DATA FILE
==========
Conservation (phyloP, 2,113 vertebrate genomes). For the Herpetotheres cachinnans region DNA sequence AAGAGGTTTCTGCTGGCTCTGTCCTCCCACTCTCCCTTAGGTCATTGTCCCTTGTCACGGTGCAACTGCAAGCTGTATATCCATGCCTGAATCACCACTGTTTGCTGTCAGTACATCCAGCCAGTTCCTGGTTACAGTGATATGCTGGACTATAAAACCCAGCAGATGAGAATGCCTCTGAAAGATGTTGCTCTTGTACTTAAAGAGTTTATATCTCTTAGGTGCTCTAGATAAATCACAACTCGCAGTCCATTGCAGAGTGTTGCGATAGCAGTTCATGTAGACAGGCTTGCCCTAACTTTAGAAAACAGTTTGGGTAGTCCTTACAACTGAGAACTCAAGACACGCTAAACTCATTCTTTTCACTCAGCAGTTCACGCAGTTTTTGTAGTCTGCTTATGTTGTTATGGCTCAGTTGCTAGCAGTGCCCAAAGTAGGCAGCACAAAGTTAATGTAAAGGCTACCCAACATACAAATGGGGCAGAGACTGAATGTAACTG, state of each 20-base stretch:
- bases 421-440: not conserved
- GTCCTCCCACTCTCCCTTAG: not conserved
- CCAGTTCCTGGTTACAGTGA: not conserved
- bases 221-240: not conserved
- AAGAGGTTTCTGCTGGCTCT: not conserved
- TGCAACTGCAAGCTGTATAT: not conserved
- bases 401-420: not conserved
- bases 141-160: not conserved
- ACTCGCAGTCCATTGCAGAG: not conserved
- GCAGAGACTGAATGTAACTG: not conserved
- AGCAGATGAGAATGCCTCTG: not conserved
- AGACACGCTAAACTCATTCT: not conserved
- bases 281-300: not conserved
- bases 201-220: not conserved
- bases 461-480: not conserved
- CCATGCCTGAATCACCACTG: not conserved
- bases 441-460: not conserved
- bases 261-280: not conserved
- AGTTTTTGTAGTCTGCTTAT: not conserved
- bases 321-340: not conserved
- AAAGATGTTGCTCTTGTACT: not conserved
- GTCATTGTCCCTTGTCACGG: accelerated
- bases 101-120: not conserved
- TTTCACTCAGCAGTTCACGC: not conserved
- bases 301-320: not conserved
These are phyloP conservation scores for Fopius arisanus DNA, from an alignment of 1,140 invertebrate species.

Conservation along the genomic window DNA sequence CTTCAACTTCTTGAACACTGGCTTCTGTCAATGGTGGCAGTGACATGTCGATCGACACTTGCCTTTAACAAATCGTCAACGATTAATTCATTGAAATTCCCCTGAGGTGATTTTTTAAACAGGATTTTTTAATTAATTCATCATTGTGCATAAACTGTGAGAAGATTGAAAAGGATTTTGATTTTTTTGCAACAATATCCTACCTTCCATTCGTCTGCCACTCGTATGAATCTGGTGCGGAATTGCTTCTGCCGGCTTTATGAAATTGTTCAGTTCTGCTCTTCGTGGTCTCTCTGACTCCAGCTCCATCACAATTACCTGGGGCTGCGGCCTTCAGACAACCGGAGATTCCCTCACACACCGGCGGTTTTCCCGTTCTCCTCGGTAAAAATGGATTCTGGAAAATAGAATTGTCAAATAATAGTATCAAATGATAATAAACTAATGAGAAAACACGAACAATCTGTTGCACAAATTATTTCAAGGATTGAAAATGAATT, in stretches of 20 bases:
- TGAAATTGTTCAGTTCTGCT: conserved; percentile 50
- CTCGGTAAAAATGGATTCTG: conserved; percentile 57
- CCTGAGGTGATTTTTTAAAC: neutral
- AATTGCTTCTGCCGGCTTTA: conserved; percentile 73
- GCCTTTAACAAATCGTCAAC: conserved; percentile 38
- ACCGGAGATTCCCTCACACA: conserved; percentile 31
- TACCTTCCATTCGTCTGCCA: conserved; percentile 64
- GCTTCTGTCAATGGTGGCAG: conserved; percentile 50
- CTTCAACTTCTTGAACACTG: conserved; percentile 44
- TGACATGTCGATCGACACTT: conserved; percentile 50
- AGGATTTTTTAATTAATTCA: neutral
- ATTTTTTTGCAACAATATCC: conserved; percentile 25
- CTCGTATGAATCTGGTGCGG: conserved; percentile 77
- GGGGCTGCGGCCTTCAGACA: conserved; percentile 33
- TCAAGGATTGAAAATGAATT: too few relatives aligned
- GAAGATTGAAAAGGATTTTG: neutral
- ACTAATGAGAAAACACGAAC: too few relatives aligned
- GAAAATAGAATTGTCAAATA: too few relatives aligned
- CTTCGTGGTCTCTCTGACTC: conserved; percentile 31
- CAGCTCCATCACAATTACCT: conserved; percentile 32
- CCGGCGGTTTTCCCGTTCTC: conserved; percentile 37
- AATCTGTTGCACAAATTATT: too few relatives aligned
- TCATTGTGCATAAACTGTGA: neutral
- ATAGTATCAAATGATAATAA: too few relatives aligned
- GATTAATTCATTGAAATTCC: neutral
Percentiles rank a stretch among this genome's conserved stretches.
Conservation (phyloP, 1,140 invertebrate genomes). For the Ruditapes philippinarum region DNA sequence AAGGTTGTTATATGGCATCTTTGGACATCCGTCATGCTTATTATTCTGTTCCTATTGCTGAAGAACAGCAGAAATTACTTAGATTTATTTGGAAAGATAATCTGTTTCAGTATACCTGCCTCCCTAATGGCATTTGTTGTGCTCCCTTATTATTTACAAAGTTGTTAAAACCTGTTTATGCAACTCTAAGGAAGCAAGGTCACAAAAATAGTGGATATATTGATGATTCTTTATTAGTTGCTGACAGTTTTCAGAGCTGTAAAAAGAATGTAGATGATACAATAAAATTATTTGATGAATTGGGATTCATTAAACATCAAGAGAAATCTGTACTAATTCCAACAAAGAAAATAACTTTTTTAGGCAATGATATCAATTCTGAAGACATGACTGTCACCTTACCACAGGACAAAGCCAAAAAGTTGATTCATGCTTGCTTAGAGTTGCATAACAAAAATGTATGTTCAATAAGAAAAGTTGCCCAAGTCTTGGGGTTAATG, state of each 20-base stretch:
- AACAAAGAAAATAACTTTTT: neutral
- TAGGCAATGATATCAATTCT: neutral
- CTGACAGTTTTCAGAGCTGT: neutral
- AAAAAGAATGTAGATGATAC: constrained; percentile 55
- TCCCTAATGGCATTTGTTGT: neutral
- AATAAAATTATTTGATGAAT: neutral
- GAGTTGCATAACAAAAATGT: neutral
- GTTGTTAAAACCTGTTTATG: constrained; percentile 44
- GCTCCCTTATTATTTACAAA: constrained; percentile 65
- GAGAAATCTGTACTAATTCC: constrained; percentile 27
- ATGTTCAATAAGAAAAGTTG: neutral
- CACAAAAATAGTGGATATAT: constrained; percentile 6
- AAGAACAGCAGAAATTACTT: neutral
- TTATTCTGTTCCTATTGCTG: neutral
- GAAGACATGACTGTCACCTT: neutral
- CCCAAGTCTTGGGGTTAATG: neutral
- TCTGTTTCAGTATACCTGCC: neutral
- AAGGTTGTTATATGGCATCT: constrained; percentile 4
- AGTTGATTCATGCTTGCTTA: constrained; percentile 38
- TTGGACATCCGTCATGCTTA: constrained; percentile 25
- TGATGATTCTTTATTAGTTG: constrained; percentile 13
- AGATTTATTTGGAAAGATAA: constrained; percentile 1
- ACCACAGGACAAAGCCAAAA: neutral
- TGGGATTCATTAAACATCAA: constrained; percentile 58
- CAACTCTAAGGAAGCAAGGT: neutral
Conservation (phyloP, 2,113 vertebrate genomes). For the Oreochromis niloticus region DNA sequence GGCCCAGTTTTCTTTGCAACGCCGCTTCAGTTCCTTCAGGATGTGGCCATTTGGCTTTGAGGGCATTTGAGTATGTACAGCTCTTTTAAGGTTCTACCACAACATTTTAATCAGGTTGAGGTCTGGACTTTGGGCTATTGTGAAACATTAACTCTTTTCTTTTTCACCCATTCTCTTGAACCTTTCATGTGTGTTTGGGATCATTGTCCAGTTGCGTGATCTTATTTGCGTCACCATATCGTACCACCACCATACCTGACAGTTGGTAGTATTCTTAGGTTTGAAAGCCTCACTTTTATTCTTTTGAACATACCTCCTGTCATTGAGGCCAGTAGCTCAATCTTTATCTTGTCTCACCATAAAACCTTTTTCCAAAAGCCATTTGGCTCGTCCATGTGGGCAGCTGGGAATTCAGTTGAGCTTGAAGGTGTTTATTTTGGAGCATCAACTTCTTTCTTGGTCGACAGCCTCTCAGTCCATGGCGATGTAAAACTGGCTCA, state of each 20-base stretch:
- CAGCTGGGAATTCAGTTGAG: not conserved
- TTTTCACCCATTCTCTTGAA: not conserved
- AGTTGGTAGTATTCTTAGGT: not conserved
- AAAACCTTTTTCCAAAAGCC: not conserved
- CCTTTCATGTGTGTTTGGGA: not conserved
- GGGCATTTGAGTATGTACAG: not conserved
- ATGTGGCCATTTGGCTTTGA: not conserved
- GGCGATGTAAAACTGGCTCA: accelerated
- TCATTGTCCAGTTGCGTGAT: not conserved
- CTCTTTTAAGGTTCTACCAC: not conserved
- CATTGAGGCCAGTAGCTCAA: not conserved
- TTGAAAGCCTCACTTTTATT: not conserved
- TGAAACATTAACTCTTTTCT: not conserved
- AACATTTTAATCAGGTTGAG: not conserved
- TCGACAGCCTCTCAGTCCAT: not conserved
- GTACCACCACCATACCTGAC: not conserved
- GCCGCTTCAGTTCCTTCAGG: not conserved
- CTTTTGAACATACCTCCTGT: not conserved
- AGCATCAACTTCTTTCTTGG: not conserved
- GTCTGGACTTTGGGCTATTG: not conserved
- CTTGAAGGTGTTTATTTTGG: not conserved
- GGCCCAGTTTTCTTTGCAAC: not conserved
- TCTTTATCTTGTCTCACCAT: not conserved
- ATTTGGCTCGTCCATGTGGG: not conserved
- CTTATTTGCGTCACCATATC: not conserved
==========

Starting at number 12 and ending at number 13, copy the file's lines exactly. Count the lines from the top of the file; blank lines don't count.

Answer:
- AGCAGATGAGAATGCCTCTG: not conserved
- AGACACGCTAAACTCATTCT: not conserved